PULLMAN, Wash.— WSU Press has recently released Yellowstone Summers: Touring with the Wylie Camping Company in America’s First National Park, by Jane Galloway Demaray. The book tells the story of the Wylie Camping Company and how the owner’s unswerving efforts helped develop, define, and preserve tourism in Yellowstone National Park.
Congress established America’s first national park in 1872, and its vast wonders mesmerized early sightseers. One of them, William Wallace Wylie, visited in July 1880. The school superintendent was immediately smitten. He returned to Bozeman, Montana, and arranged his first tour group a few weeks later. His initial endeavor evolved into a full-fledged business, and from 1896 to 1905 the Wylie Camping Company fed, sheltered, and guided thousands through relaxed week-long tours of geysers, hot pools, waterfalls, and trails.
Previously only for the rich, vacations were a burgeoning trend among the Victorian middle class. Wylie wisely kept accommodations simple and affordable—canvas tents clustered around a fire pit where guests gathered to sing, swap stories, and enjoy other impromptu entertainment. But he also offered luxuries like fine mattress beds, covered buggies, and delicious meals in special dining tents. Today that fusion of glamour and camping is often called “glamping.” During Yellowstone’s stagecoach era, the combination was known as “The Wylie Way.”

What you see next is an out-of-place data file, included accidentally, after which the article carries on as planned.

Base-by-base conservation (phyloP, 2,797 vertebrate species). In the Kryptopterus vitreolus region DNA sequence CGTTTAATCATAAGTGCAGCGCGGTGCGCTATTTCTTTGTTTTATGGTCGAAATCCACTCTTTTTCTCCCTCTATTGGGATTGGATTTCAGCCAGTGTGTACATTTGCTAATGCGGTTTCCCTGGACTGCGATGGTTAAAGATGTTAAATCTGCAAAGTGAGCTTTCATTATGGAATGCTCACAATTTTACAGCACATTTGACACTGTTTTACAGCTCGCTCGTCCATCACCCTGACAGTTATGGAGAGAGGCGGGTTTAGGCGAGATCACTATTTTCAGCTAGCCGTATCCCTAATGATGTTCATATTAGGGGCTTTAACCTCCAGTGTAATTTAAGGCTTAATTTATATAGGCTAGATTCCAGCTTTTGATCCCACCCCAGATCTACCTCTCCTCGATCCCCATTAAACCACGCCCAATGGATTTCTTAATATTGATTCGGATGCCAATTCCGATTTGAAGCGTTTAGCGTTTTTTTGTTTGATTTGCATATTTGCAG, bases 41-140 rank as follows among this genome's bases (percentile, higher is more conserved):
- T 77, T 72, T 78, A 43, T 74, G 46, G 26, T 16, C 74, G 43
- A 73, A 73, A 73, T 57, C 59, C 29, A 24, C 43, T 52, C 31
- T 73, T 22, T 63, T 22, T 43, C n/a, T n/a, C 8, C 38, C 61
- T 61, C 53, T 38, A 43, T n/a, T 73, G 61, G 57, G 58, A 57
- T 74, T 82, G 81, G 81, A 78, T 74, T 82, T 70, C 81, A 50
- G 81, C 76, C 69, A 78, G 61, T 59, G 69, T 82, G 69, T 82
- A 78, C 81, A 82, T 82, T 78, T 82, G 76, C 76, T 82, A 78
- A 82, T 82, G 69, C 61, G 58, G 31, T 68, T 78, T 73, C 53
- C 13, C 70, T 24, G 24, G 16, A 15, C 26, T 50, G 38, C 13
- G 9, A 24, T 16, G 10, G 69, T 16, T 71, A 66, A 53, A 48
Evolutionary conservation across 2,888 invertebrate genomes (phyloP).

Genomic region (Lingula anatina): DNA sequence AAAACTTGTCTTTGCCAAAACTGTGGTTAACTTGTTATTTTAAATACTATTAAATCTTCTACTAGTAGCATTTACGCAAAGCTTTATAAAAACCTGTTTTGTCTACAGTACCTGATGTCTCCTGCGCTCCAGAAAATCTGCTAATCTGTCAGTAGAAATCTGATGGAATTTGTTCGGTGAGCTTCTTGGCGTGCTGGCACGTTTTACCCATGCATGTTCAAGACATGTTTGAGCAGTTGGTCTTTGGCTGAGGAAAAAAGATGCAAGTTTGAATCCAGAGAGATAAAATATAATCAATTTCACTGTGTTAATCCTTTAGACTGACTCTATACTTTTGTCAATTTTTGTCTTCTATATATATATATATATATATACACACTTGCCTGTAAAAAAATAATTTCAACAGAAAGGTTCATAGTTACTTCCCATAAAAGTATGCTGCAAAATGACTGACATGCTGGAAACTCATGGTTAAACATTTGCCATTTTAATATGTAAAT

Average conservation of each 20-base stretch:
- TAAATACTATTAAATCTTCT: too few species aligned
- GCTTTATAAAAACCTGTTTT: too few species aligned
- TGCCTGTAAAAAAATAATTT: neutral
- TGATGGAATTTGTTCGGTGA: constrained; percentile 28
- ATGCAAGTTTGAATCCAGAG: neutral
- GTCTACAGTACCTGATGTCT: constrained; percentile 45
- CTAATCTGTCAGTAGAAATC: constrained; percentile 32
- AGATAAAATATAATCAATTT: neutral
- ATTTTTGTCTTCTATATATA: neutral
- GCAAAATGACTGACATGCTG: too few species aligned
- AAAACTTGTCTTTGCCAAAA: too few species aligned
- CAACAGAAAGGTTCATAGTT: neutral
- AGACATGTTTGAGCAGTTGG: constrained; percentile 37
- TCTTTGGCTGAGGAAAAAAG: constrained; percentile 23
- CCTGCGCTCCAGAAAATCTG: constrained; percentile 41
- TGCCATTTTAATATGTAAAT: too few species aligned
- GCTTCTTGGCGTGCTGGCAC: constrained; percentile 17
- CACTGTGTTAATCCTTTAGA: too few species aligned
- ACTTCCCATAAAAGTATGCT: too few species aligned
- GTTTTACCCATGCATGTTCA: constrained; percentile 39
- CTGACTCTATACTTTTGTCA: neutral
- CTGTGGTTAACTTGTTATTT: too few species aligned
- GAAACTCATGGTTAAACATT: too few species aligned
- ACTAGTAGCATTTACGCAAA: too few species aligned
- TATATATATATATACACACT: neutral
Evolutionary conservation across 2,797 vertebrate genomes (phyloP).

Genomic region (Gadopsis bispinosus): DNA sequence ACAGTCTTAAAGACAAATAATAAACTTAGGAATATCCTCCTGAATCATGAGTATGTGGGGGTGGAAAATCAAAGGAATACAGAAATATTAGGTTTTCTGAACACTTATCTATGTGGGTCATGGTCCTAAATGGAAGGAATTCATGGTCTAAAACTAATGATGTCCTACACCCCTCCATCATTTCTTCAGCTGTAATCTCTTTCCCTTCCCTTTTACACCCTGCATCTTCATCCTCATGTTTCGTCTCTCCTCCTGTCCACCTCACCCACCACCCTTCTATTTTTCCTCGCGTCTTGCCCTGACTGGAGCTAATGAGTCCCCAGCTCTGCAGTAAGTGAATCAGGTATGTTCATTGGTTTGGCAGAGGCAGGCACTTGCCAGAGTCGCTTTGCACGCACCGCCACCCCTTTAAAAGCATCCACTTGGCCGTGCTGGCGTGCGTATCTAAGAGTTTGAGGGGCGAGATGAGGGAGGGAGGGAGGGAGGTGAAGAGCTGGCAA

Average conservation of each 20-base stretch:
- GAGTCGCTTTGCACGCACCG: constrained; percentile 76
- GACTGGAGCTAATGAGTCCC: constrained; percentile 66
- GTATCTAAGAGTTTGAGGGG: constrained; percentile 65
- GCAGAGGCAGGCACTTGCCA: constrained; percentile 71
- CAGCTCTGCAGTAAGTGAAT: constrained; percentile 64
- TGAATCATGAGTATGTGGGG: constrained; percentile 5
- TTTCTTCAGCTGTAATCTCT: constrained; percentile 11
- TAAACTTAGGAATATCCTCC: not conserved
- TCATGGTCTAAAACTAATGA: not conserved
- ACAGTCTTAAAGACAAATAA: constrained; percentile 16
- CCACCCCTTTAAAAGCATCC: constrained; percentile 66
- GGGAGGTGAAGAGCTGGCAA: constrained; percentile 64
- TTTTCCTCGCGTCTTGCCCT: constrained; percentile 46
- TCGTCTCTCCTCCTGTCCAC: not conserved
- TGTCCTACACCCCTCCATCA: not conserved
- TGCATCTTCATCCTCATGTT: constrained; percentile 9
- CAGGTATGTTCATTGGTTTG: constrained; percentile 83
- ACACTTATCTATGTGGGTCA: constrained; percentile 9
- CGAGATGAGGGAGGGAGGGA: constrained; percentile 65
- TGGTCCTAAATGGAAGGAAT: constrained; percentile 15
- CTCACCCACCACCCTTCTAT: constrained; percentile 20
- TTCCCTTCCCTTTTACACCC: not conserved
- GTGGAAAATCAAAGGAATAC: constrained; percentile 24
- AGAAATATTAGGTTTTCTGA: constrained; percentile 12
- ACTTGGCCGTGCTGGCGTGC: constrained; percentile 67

Drawn partly from an unpublished manuscript written by Wylie himself, the book’s anecdotes include observations of wildlife, the arrest of a bison poacher, and an altercation with the park’s game warden, Buffalo Jones. There were also hungry bears, runaway horses, and cantankerous stage coach drivers. Ever a teacher at heart, Wylie hired staff who utilized Yellowstone as an outdoor classroom, a precursor for the emphasis on education that now exists in many parks.
Operating the Wylie Camping Company was a formidable task, and the book also details the difficulties Wylie faced as he contended with park superintendents, railroad officials, Washington D.C. legislators, and various other political personalities. Without his persistence, Yellowstone’s leisure industry might have been closed to competition and be very different today.